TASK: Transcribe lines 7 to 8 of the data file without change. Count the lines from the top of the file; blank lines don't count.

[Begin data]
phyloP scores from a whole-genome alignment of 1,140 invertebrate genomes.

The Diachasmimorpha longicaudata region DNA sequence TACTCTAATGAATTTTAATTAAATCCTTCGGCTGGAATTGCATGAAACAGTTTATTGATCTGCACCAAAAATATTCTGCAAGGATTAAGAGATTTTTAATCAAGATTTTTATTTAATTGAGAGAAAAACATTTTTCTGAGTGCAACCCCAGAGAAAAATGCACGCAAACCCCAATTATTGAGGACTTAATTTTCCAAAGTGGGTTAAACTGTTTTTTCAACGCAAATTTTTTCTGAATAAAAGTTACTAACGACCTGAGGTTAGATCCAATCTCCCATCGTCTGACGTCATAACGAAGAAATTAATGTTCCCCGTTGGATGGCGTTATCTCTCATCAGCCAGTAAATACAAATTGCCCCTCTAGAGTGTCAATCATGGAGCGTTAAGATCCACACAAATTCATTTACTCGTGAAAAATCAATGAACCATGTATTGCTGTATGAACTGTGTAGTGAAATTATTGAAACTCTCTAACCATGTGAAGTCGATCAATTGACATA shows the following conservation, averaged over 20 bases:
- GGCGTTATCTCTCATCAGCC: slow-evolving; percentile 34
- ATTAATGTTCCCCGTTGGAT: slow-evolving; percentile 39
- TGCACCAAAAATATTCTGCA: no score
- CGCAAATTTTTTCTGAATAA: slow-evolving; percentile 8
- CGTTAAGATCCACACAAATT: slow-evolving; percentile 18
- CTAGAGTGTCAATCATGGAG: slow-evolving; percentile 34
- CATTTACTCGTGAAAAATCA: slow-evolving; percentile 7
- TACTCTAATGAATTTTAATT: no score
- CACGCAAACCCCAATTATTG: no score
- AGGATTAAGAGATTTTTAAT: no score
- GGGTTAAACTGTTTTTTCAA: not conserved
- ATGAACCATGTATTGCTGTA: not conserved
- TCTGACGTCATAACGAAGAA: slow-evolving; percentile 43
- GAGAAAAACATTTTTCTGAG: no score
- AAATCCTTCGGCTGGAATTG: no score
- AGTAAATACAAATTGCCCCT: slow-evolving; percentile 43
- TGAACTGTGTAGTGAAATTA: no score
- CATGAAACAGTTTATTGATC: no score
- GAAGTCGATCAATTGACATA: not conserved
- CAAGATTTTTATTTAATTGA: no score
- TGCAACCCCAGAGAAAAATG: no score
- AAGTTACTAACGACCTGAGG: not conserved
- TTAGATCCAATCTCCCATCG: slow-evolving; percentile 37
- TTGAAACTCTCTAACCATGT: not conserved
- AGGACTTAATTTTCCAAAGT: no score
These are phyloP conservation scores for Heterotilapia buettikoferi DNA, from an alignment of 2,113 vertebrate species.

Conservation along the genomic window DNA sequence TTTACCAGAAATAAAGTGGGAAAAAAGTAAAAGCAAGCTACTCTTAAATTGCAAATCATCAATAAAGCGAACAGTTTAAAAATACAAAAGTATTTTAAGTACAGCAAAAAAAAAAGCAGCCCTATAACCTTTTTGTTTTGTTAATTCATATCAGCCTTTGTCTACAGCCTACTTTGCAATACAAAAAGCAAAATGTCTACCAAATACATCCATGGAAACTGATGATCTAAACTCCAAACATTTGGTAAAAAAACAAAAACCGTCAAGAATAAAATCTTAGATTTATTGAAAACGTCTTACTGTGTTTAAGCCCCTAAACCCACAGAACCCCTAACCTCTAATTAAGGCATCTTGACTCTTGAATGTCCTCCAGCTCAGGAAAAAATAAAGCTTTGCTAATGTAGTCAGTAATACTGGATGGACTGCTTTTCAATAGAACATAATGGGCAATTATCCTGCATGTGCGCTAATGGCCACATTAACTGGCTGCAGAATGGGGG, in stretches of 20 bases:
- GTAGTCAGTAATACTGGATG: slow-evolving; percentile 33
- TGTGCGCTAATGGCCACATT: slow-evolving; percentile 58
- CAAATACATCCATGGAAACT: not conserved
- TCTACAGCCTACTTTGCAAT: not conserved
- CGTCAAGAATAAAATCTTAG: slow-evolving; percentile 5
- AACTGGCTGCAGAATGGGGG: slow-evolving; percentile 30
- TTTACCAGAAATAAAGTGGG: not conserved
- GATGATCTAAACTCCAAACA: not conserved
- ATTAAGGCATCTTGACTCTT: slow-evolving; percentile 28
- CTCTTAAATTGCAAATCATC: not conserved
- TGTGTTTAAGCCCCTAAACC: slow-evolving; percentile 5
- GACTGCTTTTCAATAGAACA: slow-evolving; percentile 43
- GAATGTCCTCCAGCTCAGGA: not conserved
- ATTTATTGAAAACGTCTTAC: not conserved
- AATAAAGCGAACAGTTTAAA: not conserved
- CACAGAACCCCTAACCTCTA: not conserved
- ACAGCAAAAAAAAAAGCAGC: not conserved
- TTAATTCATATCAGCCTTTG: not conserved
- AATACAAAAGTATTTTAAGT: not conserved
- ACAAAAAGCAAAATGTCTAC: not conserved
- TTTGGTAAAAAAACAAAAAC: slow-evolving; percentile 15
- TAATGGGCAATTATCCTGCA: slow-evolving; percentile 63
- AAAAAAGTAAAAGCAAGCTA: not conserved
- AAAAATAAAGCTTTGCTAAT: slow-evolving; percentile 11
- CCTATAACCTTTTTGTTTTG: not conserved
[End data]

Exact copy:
- CGTTAAGATCCACACAAATT: slow-evolving; percentile 18
- CTAGAGTGTCAATCATGGAG: slow-evolving; percentile 34